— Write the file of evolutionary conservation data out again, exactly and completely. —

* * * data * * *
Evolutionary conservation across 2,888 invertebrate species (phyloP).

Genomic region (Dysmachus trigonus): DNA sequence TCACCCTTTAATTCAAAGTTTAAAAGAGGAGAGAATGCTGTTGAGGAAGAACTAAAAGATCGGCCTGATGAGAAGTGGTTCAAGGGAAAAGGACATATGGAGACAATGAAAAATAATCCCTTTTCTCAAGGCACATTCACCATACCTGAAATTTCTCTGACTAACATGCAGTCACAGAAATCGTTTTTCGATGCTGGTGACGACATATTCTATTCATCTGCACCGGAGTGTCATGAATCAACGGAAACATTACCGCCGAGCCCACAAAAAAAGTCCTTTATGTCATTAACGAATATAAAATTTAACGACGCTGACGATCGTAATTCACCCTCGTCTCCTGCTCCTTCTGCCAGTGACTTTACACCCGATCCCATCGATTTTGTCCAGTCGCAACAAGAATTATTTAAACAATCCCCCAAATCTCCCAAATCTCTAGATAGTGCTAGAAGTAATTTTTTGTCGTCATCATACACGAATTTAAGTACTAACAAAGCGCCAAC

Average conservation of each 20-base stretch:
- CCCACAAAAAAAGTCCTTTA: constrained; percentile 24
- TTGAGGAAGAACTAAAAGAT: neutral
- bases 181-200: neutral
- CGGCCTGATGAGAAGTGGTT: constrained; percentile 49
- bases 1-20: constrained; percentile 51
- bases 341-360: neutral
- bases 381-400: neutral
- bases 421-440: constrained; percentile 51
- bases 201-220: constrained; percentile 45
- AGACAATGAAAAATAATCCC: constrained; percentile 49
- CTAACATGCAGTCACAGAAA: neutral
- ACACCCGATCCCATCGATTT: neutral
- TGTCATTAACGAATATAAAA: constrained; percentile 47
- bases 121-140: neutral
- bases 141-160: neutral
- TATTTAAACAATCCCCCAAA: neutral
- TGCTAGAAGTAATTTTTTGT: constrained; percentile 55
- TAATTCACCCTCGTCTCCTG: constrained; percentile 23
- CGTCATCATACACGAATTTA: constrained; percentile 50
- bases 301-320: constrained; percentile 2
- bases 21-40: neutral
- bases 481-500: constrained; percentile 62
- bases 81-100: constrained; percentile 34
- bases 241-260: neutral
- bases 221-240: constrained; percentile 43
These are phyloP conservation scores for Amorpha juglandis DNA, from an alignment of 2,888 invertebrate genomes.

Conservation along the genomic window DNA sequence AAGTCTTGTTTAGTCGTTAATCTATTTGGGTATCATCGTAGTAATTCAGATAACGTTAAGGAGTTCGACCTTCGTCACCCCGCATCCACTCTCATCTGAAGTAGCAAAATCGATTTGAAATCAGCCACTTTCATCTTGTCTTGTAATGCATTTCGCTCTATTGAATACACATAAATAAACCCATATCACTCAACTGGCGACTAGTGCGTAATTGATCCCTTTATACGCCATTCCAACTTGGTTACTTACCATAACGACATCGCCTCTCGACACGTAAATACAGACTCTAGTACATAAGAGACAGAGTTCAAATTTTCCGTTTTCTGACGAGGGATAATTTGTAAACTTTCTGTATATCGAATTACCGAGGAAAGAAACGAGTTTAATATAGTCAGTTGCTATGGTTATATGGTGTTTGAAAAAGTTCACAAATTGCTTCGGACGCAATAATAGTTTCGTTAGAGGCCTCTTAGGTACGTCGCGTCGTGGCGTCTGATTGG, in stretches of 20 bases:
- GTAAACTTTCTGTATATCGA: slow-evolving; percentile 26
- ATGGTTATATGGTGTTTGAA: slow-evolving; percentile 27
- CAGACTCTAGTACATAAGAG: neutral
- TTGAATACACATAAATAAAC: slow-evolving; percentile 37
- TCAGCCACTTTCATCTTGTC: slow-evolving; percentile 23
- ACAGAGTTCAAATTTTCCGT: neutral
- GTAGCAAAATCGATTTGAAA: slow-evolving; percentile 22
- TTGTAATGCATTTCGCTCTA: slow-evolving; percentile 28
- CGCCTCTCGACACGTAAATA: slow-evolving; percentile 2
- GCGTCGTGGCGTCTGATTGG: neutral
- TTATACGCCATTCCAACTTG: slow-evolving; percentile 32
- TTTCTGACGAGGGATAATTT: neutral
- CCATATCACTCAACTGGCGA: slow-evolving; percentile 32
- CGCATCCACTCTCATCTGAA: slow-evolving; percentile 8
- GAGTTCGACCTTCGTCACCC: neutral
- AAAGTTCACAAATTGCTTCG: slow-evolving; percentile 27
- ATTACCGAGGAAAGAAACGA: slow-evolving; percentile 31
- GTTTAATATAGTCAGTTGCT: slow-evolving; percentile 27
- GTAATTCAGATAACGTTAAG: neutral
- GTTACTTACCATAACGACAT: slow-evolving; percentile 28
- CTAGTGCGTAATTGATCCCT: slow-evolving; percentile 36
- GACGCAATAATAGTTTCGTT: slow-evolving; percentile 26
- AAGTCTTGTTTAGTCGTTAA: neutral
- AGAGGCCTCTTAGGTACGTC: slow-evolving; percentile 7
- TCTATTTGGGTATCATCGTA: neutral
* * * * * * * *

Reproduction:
Evolutionary conservation across 2,888 invertebrate species (phyloP).

Genomic region (Dysmachus trigonus): DNA sequence TCACCCTTTAATTCAAAGTTTAAAAGAGGAGAGAATGCTGTTGAGGAAGAACTAAAAGATCGGCCTGATGAGAAGTGGTTCAAGGGAAAAGGACATATGGAGACAATGAAAAATAATCCCTTTTCTCAAGGCACATTCACCATACCTGAAATTTCTCTGACTAACATGCAGTCACAGAAATCGTTTTTCGATGCTGGTGACGACATATTCTATTCATCTGCACCGGAGTGTCATGAATCAACGGAAACATTACCGCCGAGCCCACAAAAAAAGTCCTTTATGTCATTAACGAATATAAAATTTAACGACGCTGACGATCGTAATTCACCCTCGTCTCCTGCTCCTTCTGCCAGTGACTTTACACCCGATCCCATCGATTTTGTCCAGTCGCAACAAGAATTATTTAAACAATCCCCCAAATCTCCCAAATCTCTAGATAGTGCTAGAAGTAATTTTTTGTCGTCATCATACACGAATTTAAGTACTAACAAAGCGCCAAC

Average conservation of each 20-base stretch:
- CCCACAAAAAAAGTCCTTTA: constrained; percentile 24
- TTGAGGAAGAACTAAAAGAT: neutral
- bases 181-200: neutral
- CGGCCTGATGAGAAGTGGTT: constrained; percentile 49
- bases 1-20: constrained; percentile 51
- bases 341-360: neutral
- bases 381-400: neutral
- bases 421-440: constrained; percentile 51
- bases 201-220: constrained; percentile 45
- AGACAATGAAAAATAATCCC: constrained; percentile 49
- CTAACATGCAGTCACAGAAA: neutral
- ACACCCGATCCCATCGATTT: neutral
- TGTCATTAACGAATATAAAA: constrained; percentile 47
- bases 121-140: neutral
- bases 141-160: neutral
- TATTTAAACAATCCCCCAAA: neutral
- TGCTAGAAGTAATTTTTTGT: constrained; percentile 55
- TAATTCACCCTCGTCTCCTG: constrained; percentile 23
- CGTCATCATACACGAATTTA: constrained; percentile 50
- bases 301-320: constrained; percentile 2
- bases 21-40: neutral
- bases 481-500: constrained; percentile 62
- bases 81-100: constrained; percentile 34
- bases 241-260: neutral
- bases 221-240: constrained; percentile 43
These are phyloP conservation scores for Amorpha juglandis DNA, from an alignment of 2,888 invertebrate genomes.

Conservation along the genomic window DNA sequence AAGTCTTGTTTAGTCGTTAATCTATTTGGGTATCATCGTAGTAATTCAGATAACGTTAAGGAGTTCGACCTTCGTCACCCCGCATCCACTCTCATCTGAAGTAGCAAAATCGATTTGAAATCAGCCACTTTCATCTTGTCTTGTAATGCATTTCGCTCTATTGAATACACATAAATAAACCCATATCACTCAACTGGCGACTAGTGCGTAATTGATCCCTTTATACGCCATTCCAACTTGGTTACTTACCATAACGACATCGCCTCTCGACACGTAAATACAGACTCTAGTACATAAGAGACAGAGTTCAAATTTTCCGTTTTCTGACGAGGGATAATTTGTAAACTTTCTGTATATCGAATTACCGAGGAAAGAAACGAGTTTAATATAGTCAGTTGCTATGGTTATATGGTGTTTGAAAAAGTTCACAAATTGCTTCGGACGCAATAATAGTTTCGTTAGAGGCCTCTTAGGTACGTCGCGTCGTGGCGTCTGATTGG, in stretches of 20 bases:
- GTAAACTTTCTGTATATCGA: slow-evolving; percentile 26
- ATGGTTATATGGTGTTTGAA: slow-evolving; percentile 27
- CAGACTCTAGTACATAAGAG: neutral
- TTGAATACACATAAATAAAC: slow-evolving; percentile 37
- TCAGCCACTTTCATCTTGTC: slow-evolving; percentile 23
- ACAGAGTTCAAATTTTCCGT: neutral
- GTAGCAAAATCGATTTGAAA: slow-evolving; percentile 22
- TTGTAATGCATTTCGCTCTA: slow-evolving; percentile 28
- CGCCTCTCGACACGTAAATA: slow-evolving; percentile 2
- GCGTCGTGGCGTCTGATTGG: neutral
- TTATACGCCATTCCAACTTG: slow-evolving; percentile 32
- TTTCTGACGAGGGATAATTT: neutral
- CCATATCACTCAACTGGCGA: slow-evolving; percentile 32
- CGCATCCACTCTCATCTGAA: slow-evolving; percentile 8
- GAGTTCGACCTTCGTCACCC: neutral
- AAAGTTCACAAATTGCTTCG: slow-evolving; percentile 27
- ATTACCGAGGAAAGAAACGA: slow-evolving; percentile 31
- GTTTAATATAGTCAGTTGCT: slow-evolving; percentile 27
- GTAATTCAGATAACGTTAAG: neutral
- GTTACTTACCATAACGACAT: slow-evolving; percentile 28
- CTAGTGCGTAATTGATCCCT: slow-evolving; percentile 36
- GACGCAATAATAGTTTCGTT: slow-evolving; percentile 26
- AAGTCTTGTTTAGTCGTTAA: neutral
- AGAGGCCTCTTAGGTACGTC: slow-evolving; percentile 7
- TCTATTTGGGTATCATCGTA: neutral